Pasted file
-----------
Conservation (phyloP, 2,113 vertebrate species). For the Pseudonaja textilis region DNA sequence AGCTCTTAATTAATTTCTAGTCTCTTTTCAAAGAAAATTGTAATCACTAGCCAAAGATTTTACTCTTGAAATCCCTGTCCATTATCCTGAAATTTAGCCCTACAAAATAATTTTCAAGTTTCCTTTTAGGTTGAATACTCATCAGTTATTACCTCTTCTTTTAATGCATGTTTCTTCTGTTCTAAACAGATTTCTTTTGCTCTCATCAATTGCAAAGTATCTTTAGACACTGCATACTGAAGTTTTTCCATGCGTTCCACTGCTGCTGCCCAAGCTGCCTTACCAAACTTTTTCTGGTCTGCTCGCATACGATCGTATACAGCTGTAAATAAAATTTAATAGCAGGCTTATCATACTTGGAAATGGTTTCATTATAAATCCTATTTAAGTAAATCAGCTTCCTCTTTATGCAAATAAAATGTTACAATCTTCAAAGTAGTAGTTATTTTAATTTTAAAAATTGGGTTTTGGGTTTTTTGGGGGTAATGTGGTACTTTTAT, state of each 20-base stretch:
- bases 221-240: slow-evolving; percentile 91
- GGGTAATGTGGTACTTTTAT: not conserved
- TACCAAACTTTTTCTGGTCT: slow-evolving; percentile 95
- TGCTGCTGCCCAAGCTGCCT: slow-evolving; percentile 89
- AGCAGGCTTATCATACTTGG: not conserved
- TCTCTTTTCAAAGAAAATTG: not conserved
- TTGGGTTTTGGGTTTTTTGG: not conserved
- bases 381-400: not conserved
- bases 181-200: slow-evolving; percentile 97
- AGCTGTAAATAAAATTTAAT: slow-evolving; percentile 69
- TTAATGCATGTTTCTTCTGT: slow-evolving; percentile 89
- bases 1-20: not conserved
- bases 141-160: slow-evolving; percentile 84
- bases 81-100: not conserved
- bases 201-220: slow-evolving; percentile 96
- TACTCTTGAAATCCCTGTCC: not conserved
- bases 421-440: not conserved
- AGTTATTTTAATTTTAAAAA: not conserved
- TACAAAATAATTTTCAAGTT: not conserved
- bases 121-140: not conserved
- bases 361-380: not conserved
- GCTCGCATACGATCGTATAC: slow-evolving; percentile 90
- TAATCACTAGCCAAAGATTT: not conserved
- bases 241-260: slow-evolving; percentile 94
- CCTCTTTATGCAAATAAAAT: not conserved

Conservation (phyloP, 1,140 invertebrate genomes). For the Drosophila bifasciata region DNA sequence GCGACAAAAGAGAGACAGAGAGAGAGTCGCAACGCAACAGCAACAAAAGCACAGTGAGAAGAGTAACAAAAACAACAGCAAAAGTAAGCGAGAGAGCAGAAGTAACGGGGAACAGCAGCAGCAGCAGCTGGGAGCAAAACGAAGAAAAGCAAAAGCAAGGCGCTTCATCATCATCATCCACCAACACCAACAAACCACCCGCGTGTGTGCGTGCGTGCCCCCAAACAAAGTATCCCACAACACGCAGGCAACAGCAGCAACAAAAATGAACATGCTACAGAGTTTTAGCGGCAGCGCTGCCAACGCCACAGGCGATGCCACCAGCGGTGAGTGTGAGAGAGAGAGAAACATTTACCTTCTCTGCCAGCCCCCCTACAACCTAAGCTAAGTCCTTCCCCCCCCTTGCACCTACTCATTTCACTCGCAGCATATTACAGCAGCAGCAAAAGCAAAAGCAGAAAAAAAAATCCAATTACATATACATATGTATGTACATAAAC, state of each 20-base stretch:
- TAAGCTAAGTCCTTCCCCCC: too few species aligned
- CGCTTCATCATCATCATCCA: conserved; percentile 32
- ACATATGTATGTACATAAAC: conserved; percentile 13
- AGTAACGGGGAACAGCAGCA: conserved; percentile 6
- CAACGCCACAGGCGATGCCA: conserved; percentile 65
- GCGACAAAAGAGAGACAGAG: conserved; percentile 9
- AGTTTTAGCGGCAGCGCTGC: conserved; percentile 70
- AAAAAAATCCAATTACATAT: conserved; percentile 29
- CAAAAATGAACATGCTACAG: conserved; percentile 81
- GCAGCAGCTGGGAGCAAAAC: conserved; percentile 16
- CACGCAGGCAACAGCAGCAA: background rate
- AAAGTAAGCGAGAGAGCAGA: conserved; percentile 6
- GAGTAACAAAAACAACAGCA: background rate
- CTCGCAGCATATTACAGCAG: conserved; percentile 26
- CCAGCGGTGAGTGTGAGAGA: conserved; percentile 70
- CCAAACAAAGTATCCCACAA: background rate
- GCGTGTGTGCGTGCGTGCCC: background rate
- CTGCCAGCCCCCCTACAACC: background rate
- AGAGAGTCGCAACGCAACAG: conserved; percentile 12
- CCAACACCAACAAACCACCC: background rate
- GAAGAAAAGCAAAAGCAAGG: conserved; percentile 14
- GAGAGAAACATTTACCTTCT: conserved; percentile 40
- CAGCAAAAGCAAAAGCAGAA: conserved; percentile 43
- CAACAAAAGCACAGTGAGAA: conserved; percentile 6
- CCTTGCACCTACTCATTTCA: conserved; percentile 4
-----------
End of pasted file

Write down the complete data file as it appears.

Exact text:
Conservation (phyloP, 2,113 vertebrate species). For the Pseudonaja textilis region DNA sequence AGCTCTTAATTAATTTCTAGTCTCTTTTCAAAGAAAATTGTAATCACTAGCCAAAGATTTTACTCTTGAAATCCCTGTCCATTATCCTGAAATTTAGCCCTACAAAATAATTTTCAAGTTTCCTTTTAGGTTGAATACTCATCAGTTATTACCTCTTCTTTTAATGCATGTTTCTTCTGTTCTAAACAGATTTCTTTTGCTCTCATCAATTGCAAAGTATCTTTAGACACTGCATACTGAAGTTTTTCCATGCGTTCCACTGCTGCTGCCCAAGCTGCCTTACCAAACTTTTTCTGGTCTGCTCGCATACGATCGTATACAGCTGTAAATAAAATTTAATAGCAGGCTTATCATACTTGGAAATGGTTTCATTATAAATCCTATTTAAGTAAATCAGCTTCCTCTTTATGCAAATAAAATGTTACAATCTTCAAAGTAGTAGTTATTTTAATTTTAAAAATTGGGTTTTGGGTTTTTTGGGGGTAATGTGGTACTTTTAT, state of each 20-base stretch:
- bases 221-240: slow-evolving; percentile 91
- GGGTAATGTGGTACTTTTAT: not conserved
- TACCAAACTTTTTCTGGTCT: slow-evolving; percentile 95
- TGCTGCTGCCCAAGCTGCCT: slow-evolving; percentile 89
- AGCAGGCTTATCATACTTGG: not conserved
- TCTCTTTTCAAAGAAAATTG: not conserved
- TTGGGTTTTGGGTTTTTTGG: not conserved
- bases 381-400: not conserved
- bases 181-200: slow-evolving; percentile 97
- AGCTGTAAATAAAATTTAAT: slow-evolving; percentile 69
- TTAATGCATGTTTCTTCTGT: slow-evolving; percentile 89
- bases 1-20: not conserved
- bases 141-160: slow-evolving; percentile 84
- bases 81-100: not conserved
- bases 201-220: slow-evolving; percentile 96
- TACTCTTGAAATCCCTGTCC: not conserved
- bases 421-440: not conserved
- AGTTATTTTAATTTTAAAAA: not conserved
- TACAAAATAATTTTCAAGTT: not conserved
- bases 121-140: not conserved
- bases 361-380: not conserved
- GCTCGCATACGATCGTATAC: slow-evolving; percentile 90
- TAATCACTAGCCAAAGATTT: not conserved
- bases 241-260: slow-evolving; percentile 94
- CCTCTTTATGCAAATAAAAT: not conserved

Conservation (phyloP, 1,140 invertebrate genomes). For the Drosophila bifasciata region DNA sequence GCGACAAAAGAGAGACAGAGAGAGAGTCGCAACGCAACAGCAACAAAAGCACAGTGAGAAGAGTAACAAAAACAACAGCAAAAGTAAGCGAGAGAGCAGAAGTAACGGGGAACAGCAGCAGCAGCAGCTGGGAGCAAAACGAAGAAAAGCAAAAGCAAGGCGCTTCATCATCATCATCCACCAACACCAACAAACCACCCGCGTGTGTGCGTGCGTGCCCCCAAACAAAGTATCCCACAACACGCAGGCAACAGCAGCAACAAAAATGAACATGCTACAGAGTTTTAGCGGCAGCGCTGCCAACGCCACAGGCGATGCCACCAGCGGTGAGTGTGAGAGAGAGAGAAACATTTACCTTCTCTGCCAGCCCCCCTACAACCTAAGCTAAGTCCTTCCCCCCCCTTGCACCTACTCATTTCACTCGCAGCATATTACAGCAGCAGCAAAAGCAAAAGCAGAAAAAAAAATCCAATTACATATACATATGTATGTACATAAAC, state of each 20-base stretch:
- TAAGCTAAGTCCTTCCCCCC: too few species aligned
- CGCTTCATCATCATCATCCA: conserved; percentile 32
- ACATATGTATGTACATAAAC: conserved; percentile 13
- AGTAACGGGGAACAGCAGCA: conserved; percentile 6
- CAACGCCACAGGCGATGCCA: conserved; percentile 65
- GCGACAAAAGAGAGACAGAG: conserved; percentile 9
- AGTTTTAGCGGCAGCGCTGC: conserved; percentile 70
- AAAAAAATCCAATTACATAT: conserved; percentile 29
- CAAAAATGAACATGCTACAG: conserved; percentile 81
- GCAGCAGCTGGGAGCAAAAC: conserved; percentile 16
- CACGCAGGCAACAGCAGCAA: background rate
- AAAGTAAGCGAGAGAGCAGA: conserved; percentile 6
- GAGTAACAAAAACAACAGCA: background rate
- CTCGCAGCATATTACAGCAG: conserved; percentile 26
- CCAGCGGTGAGTGTGAGAGA: conserved; percentile 70
- CCAAACAAAGTATCCCACAA: background rate
- GCGTGTGTGCGTGCGTGCCC: background rate
- CTGCCAGCCCCCCTACAACC: background rate
- AGAGAGTCGCAACGCAACAG: conserved; percentile 12
- CCAACACCAACAAACCACCC: background rate
- GAAGAAAAGCAAAAGCAAGG: conserved; percentile 14
- GAGAGAAACATTTACCTTCT: conserved; percentile 40
- CAGCAAAAGCAAAAGCAGAA: conserved; percentile 43
- CAACAAAAGCACAGTGAGAA: conserved; percentile 6
- CCTTGCACCTACTCATTTCA: conserved; percentile 4